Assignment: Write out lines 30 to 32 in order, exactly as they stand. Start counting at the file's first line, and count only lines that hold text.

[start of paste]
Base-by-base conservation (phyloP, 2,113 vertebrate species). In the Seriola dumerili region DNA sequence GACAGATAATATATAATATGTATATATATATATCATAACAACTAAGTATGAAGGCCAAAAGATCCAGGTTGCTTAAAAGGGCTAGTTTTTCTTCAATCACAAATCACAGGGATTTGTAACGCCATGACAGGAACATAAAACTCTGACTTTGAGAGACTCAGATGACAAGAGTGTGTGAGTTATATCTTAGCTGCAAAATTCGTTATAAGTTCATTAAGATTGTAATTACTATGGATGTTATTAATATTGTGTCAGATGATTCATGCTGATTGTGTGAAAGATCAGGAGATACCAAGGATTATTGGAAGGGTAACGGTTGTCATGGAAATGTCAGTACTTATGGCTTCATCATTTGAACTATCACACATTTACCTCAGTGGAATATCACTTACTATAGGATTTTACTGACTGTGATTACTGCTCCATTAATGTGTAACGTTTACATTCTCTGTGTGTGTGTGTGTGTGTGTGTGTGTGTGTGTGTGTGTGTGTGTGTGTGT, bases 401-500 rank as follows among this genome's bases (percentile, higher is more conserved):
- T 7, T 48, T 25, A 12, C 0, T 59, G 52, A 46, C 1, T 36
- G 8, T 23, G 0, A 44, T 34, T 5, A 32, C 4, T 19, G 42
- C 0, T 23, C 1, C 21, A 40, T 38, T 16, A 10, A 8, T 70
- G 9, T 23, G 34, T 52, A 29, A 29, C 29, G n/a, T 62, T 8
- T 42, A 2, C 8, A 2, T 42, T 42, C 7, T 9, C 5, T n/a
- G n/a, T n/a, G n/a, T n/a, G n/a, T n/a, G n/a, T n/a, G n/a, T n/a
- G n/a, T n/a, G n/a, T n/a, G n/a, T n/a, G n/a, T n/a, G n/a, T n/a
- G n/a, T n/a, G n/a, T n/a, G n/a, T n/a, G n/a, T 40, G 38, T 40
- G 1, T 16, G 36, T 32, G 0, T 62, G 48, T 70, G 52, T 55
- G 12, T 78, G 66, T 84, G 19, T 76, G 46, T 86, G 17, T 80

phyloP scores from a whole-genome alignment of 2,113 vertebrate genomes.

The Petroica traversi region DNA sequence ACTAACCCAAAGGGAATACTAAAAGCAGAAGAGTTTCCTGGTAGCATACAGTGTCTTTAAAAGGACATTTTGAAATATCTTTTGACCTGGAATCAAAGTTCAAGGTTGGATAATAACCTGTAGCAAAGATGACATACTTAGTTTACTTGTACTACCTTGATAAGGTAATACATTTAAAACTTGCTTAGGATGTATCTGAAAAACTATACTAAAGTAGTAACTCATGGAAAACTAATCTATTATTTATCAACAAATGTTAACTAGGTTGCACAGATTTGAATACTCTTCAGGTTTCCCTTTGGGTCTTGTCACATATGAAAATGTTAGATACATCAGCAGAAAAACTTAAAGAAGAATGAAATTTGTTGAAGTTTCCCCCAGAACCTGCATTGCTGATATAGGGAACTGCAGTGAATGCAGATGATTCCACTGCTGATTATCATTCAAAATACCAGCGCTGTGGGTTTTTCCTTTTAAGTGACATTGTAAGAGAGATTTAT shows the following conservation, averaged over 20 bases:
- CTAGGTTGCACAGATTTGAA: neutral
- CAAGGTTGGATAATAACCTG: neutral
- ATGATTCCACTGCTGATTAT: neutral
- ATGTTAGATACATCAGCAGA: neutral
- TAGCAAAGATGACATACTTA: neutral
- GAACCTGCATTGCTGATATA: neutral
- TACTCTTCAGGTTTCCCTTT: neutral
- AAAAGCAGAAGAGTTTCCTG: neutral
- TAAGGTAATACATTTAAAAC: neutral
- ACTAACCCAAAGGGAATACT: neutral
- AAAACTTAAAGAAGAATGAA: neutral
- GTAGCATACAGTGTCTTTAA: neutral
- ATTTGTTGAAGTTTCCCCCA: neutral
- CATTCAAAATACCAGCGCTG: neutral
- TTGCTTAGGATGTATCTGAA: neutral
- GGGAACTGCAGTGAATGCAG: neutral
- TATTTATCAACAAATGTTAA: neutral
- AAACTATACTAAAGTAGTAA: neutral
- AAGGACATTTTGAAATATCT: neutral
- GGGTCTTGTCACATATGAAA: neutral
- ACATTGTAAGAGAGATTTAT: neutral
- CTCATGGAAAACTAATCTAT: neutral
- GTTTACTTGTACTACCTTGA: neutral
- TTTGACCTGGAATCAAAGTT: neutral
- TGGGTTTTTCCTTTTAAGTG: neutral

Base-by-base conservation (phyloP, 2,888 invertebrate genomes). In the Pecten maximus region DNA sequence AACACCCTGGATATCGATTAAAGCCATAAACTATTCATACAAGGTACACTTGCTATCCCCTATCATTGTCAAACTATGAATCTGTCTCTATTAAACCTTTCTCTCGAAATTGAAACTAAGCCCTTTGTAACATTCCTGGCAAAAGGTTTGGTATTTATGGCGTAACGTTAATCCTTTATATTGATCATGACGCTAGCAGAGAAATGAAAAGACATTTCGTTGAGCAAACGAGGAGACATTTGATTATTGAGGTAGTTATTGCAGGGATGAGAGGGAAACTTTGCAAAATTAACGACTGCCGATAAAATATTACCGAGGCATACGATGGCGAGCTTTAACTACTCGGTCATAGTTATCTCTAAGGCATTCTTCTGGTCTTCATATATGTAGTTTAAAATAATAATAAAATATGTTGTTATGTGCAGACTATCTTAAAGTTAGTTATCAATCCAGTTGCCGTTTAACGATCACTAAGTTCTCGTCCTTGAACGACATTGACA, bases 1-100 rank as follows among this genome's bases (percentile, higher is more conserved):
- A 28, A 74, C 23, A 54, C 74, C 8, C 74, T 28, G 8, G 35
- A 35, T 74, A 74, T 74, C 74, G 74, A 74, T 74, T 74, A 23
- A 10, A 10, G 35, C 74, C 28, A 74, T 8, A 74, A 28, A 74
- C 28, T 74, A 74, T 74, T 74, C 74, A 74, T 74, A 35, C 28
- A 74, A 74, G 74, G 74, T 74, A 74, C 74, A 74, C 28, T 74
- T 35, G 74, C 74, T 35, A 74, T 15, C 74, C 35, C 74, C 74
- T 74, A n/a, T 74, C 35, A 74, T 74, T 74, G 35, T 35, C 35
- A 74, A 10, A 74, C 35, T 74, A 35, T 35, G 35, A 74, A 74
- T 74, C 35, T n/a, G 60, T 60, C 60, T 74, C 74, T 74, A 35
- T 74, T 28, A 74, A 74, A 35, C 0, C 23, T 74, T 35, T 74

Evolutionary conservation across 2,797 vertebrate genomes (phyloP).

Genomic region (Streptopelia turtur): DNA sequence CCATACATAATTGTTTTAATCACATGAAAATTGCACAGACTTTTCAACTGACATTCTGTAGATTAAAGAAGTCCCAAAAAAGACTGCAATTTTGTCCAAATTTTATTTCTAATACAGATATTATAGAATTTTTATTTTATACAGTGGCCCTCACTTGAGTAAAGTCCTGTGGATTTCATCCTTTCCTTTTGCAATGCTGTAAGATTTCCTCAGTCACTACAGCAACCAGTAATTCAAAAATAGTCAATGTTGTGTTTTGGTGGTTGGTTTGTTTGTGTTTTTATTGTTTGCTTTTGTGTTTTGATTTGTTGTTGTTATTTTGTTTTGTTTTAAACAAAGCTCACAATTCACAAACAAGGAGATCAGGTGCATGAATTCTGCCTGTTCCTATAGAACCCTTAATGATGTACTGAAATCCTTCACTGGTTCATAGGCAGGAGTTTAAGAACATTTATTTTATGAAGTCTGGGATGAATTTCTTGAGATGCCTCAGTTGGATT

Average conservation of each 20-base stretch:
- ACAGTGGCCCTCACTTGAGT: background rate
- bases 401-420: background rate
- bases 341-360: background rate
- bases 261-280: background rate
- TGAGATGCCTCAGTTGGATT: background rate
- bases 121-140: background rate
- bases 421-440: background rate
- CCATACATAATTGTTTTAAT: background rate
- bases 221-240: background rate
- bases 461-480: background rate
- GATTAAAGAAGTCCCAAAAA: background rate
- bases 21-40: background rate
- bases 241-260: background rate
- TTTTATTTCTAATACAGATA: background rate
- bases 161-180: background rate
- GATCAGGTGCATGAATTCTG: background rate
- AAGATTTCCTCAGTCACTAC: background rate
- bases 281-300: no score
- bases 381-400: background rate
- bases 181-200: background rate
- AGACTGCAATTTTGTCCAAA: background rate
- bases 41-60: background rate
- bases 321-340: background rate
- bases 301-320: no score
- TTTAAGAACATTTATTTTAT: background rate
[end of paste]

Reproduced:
- TATTTATCAACAAATGTTAA: neutral
- AAACTATACTAAAGTAGTAA: neutral
- AAGGACATTTTGAAATATCT: neutral